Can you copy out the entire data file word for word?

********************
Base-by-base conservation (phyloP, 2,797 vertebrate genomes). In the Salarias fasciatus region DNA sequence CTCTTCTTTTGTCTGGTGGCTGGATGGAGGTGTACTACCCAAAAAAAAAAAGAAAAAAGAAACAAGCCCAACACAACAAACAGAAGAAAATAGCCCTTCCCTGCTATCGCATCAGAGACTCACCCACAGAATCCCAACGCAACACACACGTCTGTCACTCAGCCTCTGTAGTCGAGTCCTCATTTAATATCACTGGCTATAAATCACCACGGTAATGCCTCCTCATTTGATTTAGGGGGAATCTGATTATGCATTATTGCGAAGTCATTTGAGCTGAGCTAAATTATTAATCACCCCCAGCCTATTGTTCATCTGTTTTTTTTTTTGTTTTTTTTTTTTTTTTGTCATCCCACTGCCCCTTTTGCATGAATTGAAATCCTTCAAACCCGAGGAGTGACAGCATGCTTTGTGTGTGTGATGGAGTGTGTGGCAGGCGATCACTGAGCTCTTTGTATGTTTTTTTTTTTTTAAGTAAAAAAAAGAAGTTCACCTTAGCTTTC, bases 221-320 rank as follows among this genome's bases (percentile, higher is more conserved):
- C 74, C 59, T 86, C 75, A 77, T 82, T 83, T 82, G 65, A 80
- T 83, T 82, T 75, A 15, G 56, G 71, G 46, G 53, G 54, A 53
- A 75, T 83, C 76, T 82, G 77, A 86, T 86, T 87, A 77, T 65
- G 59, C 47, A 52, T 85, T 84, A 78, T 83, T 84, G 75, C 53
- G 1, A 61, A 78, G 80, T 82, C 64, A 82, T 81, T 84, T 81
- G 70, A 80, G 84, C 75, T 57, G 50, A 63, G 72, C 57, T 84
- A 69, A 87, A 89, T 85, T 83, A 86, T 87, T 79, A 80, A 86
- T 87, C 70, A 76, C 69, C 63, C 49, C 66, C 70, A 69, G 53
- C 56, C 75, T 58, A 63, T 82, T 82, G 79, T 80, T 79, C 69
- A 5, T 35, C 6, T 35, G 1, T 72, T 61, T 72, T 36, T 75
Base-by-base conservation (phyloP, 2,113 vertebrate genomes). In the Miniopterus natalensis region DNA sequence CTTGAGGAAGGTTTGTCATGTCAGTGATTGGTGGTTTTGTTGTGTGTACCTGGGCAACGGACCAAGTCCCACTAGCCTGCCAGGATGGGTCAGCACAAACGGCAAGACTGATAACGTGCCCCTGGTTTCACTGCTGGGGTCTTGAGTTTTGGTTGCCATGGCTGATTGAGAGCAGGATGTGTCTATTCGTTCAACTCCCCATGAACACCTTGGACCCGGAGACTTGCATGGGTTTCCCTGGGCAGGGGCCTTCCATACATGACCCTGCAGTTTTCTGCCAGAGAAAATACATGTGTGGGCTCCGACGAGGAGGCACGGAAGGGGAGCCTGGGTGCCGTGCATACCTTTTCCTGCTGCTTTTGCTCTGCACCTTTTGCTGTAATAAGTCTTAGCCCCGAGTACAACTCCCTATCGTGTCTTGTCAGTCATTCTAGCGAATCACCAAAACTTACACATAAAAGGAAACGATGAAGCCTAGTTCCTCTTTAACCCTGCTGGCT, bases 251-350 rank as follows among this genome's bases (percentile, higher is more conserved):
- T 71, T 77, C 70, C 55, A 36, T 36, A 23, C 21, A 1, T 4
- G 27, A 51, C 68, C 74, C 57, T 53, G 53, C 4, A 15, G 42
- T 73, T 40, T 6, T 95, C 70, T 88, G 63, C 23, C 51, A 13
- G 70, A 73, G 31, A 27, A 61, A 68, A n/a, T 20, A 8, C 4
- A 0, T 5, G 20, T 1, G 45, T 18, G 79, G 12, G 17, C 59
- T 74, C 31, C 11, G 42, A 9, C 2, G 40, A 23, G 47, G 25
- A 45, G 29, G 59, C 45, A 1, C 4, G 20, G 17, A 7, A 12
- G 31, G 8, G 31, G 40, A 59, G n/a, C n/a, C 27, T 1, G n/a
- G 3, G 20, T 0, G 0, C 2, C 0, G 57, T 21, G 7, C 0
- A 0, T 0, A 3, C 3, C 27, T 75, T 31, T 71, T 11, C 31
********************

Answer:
Base-by-base conservation (phyloP, 2,797 vertebrate genomes). In the Salarias fasciatus region DNA sequence CTCTTCTTTTGTCTGGTGGCTGGATGGAGGTGTACTACCCAAAAAAAAAAAGAAAAAAGAAACAAGCCCAACACAACAAACAGAAGAAAATAGCCCTTCCCTGCTATCGCATCAGAGACTCACCCACAGAATCCCAACGCAACACACACGTCTGTCACTCAGCCTCTGTAGTCGAGTCCTCATTTAATATCACTGGCTATAAATCACCACGGTAATGCCTCCTCATTTGATTTAGGGGGAATCTGATTATGCATTATTGCGAAGTCATTTGAGCTGAGCTAAATTATTAATCACCCCCAGCCTATTGTTCATCTGTTTTTTTTTTTGTTTTTTTTTTTTTTTTGTCATCCCACTGCCCCTTTTGCATGAATTGAAATCCTTCAAACCCGAGGAGTGACAGCATGCTTTGTGTGTGTGATGGAGTGTGTGGCAGGCGATCACTGAGCTCTTTGTATGTTTTTTTTTTTTTAAGTAAAAAAAAGAAGTTCACCTTAGCTTTC, bases 221-320 rank as follows among this genome's bases (percentile, higher is more conserved):
- C 74, C 59, T 86, C 75, A 77, T 82, T 83, T 82, G 65, A 80
- T 83, T 82, T 75, A 15, G 56, G 71, G 46, G 53, G 54, A 53
- A 75, T 83, C 76, T 82, G 77, A 86, T 86, T 87, A 77, T 65
- G 59, C 47, A 52, T 85, T 84, A 78, T 83, T 84, G 75, C 53
- G 1, A 61, A 78, G 80, T 82, C 64, A 82, T 81, T 84, T 81
- G 70, A 80, G 84, C 75, T 57, G 50, A 63, G 72, C 57, T 84
- A 69, A 87, A 89, T 85, T 83, A 86, T 87, T 79, A 80, A 86
- T 87, C 70, A 76, C 69, C 63, C 49, C 66, C 70, A 69, G 53
- C 56, C 75, T 58, A 63, T 82, T 82, G 79, T 80, T 79, C 69
- A 5, T 35, C 6, T 35, G 1, T 72, T 61, T 72, T 36, T 75
Base-by-base conservation (phyloP, 2,113 vertebrate genomes). In the Miniopterus natalensis region DNA sequence CTTGAGGAAGGTTTGTCATGTCAGTGATTGGTGGTTTTGTTGTGTGTACCTGGGCAACGGACCAAGTCCCACTAGCCTGCCAGGATGGGTCAGCACAAACGGCAAGACTGATAACGTGCCCCTGGTTTCACTGCTGGGGTCTTGAGTTTTGGTTGCCATGGCTGATTGAGAGCAGGATGTGTCTATTCGTTCAACTCCCCATGAACACCTTGGACCCGGAGACTTGCATGGGTTTCCCTGGGCAGGGGCCTTCCATACATGACCCTGCAGTTTTCTGCCAGAGAAAATACATGTGTGGGCTCCGACGAGGAGGCACGGAAGGGGAGCCTGGGTGCCGTGCATACCTTTTCCTGCTGCTTTTGCTCTGCACCTTTTGCTGTAATAAGTCTTAGCCCCGAGTACAACTCCCTATCGTGTCTTGTCAGTCATTCTAGCGAATCACCAAAACTTACACATAAAAGGAAACGATGAAGCCTAGTTCCTCTTTAACCCTGCTGGCT, bases 251-350 rank as follows among this genome's bases (percentile, higher is more conserved):
- T 71, T 77, C 70, C 55, A 36, T 36, A 23, C 21, A 1, T 4
- G 27, A 51, C 68, C 74, C 57, T 53, G 53, C 4, A 15, G 42
- T 73, T 40, T 6, T 95, C 70, T 88, G 63, C 23, C 51, A 13
- G 70, A 73, G 31, A 27, A 61, A 68, A n/a, T 20, A 8, C 4
- A 0, T 5, G 20, T 1, G 45, T 18, G 79, G 12, G 17, C 59
- T 74, C 31, C 11, G 42, A 9, C 2, G 40, A 23, G 47, G 25
- A 45, G 29, G 59, C 45, A 1, C 4, G 20, G 17, A 7, A 12
- G 31, G 8, G 31, G 40, A 59, G n/a, C n/a, C 27, T 1, G n/a
- G 3, G 20, T 0, G 0, C 2, C 0, G 57, T 21, G 7, C 0
- A 0, T 0, A 3, C 3, C 27, T 75, T 31, T 71, T 11, C 31